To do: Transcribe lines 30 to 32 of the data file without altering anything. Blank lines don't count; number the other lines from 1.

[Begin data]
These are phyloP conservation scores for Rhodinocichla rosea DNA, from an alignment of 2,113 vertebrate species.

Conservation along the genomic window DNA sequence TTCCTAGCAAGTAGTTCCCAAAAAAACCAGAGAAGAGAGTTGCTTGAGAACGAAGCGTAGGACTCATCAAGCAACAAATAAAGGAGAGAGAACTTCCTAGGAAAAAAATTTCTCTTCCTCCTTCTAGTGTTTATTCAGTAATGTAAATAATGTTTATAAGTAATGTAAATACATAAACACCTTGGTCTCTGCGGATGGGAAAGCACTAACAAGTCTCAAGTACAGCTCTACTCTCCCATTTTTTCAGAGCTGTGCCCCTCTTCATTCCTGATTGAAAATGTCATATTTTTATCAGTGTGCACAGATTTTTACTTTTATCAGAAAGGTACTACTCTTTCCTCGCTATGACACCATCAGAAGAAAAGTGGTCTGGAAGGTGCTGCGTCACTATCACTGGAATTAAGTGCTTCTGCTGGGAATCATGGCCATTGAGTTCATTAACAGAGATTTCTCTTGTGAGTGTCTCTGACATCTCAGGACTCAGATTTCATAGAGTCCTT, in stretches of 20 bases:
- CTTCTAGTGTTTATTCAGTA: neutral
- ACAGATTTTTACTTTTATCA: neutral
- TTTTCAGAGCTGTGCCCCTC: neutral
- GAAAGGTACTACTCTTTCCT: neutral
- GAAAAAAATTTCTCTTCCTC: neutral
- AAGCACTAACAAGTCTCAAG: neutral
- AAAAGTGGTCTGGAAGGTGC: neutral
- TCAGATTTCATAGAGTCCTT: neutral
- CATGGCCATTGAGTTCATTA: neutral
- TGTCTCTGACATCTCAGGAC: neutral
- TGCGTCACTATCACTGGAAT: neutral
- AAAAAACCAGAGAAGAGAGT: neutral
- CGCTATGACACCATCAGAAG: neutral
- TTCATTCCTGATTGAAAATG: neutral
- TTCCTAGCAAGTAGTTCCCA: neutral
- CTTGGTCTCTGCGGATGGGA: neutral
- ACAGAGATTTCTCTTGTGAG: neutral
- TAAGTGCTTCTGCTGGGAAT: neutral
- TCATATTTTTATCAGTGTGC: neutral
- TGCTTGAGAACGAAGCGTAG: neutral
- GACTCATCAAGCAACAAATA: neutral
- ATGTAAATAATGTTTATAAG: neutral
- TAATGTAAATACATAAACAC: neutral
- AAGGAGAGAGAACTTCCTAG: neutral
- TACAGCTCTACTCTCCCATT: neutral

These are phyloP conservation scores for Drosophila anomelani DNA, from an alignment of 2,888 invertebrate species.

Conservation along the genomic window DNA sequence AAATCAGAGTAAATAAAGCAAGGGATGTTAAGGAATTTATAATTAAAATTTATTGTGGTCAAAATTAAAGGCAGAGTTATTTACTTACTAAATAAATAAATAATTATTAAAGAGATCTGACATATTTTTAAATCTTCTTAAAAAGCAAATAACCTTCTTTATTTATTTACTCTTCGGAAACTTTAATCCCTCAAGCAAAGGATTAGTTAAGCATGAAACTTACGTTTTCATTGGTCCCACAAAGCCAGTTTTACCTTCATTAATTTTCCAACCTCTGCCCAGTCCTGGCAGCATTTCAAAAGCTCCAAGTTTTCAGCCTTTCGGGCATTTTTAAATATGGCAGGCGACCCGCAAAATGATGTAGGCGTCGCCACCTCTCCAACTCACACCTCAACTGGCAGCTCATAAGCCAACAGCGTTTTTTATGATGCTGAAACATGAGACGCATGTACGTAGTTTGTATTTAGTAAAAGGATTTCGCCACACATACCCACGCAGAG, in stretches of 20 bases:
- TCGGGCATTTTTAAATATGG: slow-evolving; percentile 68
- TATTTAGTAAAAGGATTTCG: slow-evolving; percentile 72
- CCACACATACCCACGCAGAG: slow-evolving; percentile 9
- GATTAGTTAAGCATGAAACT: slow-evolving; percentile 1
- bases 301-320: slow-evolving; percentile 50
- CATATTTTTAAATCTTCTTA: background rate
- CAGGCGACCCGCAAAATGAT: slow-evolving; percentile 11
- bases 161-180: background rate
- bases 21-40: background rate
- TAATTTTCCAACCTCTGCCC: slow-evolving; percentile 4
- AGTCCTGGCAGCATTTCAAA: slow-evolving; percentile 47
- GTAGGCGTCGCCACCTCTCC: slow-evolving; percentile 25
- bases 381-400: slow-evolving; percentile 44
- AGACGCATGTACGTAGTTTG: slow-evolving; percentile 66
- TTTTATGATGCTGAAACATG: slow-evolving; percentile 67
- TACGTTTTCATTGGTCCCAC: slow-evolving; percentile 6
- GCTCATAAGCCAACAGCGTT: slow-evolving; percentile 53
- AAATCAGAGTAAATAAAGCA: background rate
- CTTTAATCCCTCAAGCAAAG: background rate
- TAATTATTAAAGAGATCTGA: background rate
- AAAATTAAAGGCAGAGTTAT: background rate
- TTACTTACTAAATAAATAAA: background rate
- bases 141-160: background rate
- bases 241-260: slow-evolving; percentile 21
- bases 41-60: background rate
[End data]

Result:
- TCGGGCATTTTTAAATATGG: slow-evolving; percentile 68
- TATTTAGTAAAAGGATTTCG: slow-evolving; percentile 72
- CCACACATACCCACGCAGAG: slow-evolving; percentile 9